Main menu

Strategic Infrastructure in Latin America

September 05, 2008


  • Nancy E. Anderson, Senior Director, Miami, Americas Society/Council of the Americas (moderator)
  • Oscar de la Fuente, Vice President of Operations, Latin America, UPS Supply Chain Solutions
  • Oliver Langel, Executive Director, Capital Markets Latin America Group, WestLB AG
  • Roberto Vellutini, Manager of Infrastructure and Environment, Inter-American Development Bank (IDB)


On September 5, 2008, the Americas Society and the Council of the Americas held a panel discussion focusing on infrastructure and development in Latin America. The discussion provided an opportunity to evaluate the gap in strategic infrastructure in Latin America relative to other regions, as well as to analyze the financial structures for infrastructure investment. Speakers also reviewed the outlook for projects funded through the public sector as well as through public-private partnerships (PPPs).

Latin America Lagging Behind

In opening remarks, AS/COA’s Nancy Anderson addressed the urgency of infrastructure development, not only across Latin America but also in the United States. She called attention to the fact that the area remains underfunded and that existing resources are not always used effectively. UPS’ Oscar de la Fuente pointed to the importance of both physical and technological infrastructure to build the secured networks on which the private sector can function profitably, lamenting the fact that much of the existing infrastructure is “functionally obsolete.” He cited three factors that contribute to inefficiencies for the private sector: lack of storage at the region’s ports, crumbling roads, and stringent bureaucratic structures that unnecessarily hold up international trade.

De la Fuente emphasized the importance of the region’s ports as points of entry for imports, making them major contributors to economic development. He used the example of the Panama Canal expansion, which not only created jobs through its construction, but also positioned Panama as a regional hub where goods can arrive in massive shipments and be repackaged for distribution to smaller ports. Panama’s economy is being revitalized by this project while other sectors, such as tourism, share in the growth generated by the Canal. By contrast, 90 percent of Brazil’s exports enter through the nation’s ports, where companies vie for space to unload their merchandise and resulting delays translate into private sector losses.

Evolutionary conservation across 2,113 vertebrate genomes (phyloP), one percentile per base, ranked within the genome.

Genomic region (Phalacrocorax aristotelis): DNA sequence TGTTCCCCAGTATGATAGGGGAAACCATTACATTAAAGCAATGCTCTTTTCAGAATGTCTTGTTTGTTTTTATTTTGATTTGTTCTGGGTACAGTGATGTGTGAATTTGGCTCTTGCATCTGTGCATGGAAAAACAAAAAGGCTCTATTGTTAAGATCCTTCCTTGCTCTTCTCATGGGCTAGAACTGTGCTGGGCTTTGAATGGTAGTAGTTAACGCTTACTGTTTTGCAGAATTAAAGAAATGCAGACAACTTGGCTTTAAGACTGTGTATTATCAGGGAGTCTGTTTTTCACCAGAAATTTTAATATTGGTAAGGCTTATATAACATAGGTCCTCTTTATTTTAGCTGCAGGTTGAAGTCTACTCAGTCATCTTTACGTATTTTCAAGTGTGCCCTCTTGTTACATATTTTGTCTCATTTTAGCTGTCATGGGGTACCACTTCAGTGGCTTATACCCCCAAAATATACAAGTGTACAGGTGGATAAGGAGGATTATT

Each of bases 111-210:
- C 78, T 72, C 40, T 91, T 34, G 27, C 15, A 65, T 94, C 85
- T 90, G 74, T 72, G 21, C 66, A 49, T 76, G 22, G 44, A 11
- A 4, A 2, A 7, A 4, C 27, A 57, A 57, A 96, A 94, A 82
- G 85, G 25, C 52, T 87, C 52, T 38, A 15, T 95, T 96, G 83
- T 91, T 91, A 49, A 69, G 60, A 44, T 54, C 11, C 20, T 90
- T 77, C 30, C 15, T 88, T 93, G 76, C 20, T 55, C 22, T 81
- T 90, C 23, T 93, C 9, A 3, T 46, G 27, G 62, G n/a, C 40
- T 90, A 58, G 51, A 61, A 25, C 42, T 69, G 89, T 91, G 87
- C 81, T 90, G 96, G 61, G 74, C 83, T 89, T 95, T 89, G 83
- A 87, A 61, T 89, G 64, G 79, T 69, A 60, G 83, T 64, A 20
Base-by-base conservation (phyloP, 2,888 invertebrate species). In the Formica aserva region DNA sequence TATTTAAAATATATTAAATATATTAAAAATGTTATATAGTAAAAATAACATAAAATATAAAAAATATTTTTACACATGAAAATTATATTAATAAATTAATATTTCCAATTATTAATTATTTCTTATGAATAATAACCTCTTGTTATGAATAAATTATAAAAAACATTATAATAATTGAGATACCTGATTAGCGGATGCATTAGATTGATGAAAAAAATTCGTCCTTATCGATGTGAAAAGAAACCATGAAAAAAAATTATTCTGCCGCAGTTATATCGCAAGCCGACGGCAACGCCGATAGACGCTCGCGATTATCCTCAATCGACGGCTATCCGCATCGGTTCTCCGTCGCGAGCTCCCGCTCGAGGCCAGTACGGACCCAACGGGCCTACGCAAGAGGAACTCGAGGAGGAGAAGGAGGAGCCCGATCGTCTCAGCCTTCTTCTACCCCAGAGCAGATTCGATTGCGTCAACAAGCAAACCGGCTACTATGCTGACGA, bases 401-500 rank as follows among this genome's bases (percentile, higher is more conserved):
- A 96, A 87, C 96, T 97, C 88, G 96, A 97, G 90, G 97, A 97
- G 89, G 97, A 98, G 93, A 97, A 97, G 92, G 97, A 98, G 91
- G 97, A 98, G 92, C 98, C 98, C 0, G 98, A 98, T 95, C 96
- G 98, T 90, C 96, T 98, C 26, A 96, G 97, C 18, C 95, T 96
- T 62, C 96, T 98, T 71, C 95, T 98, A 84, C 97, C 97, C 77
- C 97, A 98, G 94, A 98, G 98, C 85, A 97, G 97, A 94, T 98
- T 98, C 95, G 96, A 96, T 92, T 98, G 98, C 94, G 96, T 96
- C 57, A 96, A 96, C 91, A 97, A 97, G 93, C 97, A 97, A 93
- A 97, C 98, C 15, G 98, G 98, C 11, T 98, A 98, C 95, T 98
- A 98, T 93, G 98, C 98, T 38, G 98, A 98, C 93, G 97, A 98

The same kind of comparison can be made for roads and airports across the region; infrastructure proves crucial for sustainable economic development in the region. All the speakers stressed the need not only for infrastructure development but also for the maintenance of existing infrastructure, which is being taxed daily. Much of the funding being poured into infrastructure in the region is indeed being put toward maintenance projects, but securing ongoing investment faces many obstacles as well.

Barriers to Investment

The IDB’s Roberto Vellutini commented that, although Latin America may be behind the curve in infrastructure investment, this is not because nothing is being done and the region does not sit on the verge of collapse. He named three major causes of reduced investment in the region: fiscal constraints in the public sector, financial constraints in the private sector, and low institutional capacity to get projects off paper and into reality.

Despite the recent buzz relating to PPPs, Vellutini stressed that governments continue to coordinate a majority of projects, making involvement of the private sector a political decision. In Bolivia, the water sector remains closed to private investment while the telecom sector is more open. Vellutini called for more openness on the part of governments to accept private investment, given that this investment is crucial while their own budgets are often strained. WestLB’s Oliver Langel echoed this point and took it a step further: governments, he said, need to warm up to the idea of foreign private investment if the funds are lacking in the home country.

Discussion around institutional capacity in the region focused on the difficulty of undertaking a project proposal without an adequate number of local engineers and economists. The speakers pointed to the case of drilling for oil off the coast of Brazil, for example, citing a shortage of experienced engineers who can physically drill for this oil, which promises to deliver so much to the prosperity of the country.

Investment Outlook

Langel also focused on the fact that investors ultimately look to recover their money and pointed out that even if some projects, such as toll roads, are generating profits in the local currency, investors must be able to recover an investment that was made in dollars. This leads to another obstacle to private financing, which is that foreign exchange markets in the region are such that you cannot hedge past three to seven years in these currencies, and the amount of time to pay out is short.

The IDB plays an important role as a trusted multilateral partner in projects throughout the region and both Vellutini and Langel called for reform for a stable regulatory environment in order to encourage adequate investment. Vellutini also offered some good news for private investment in infrastructure across the region: The political risk profile is decreasing on the whole, meaning the region is becoming more reliable for investment.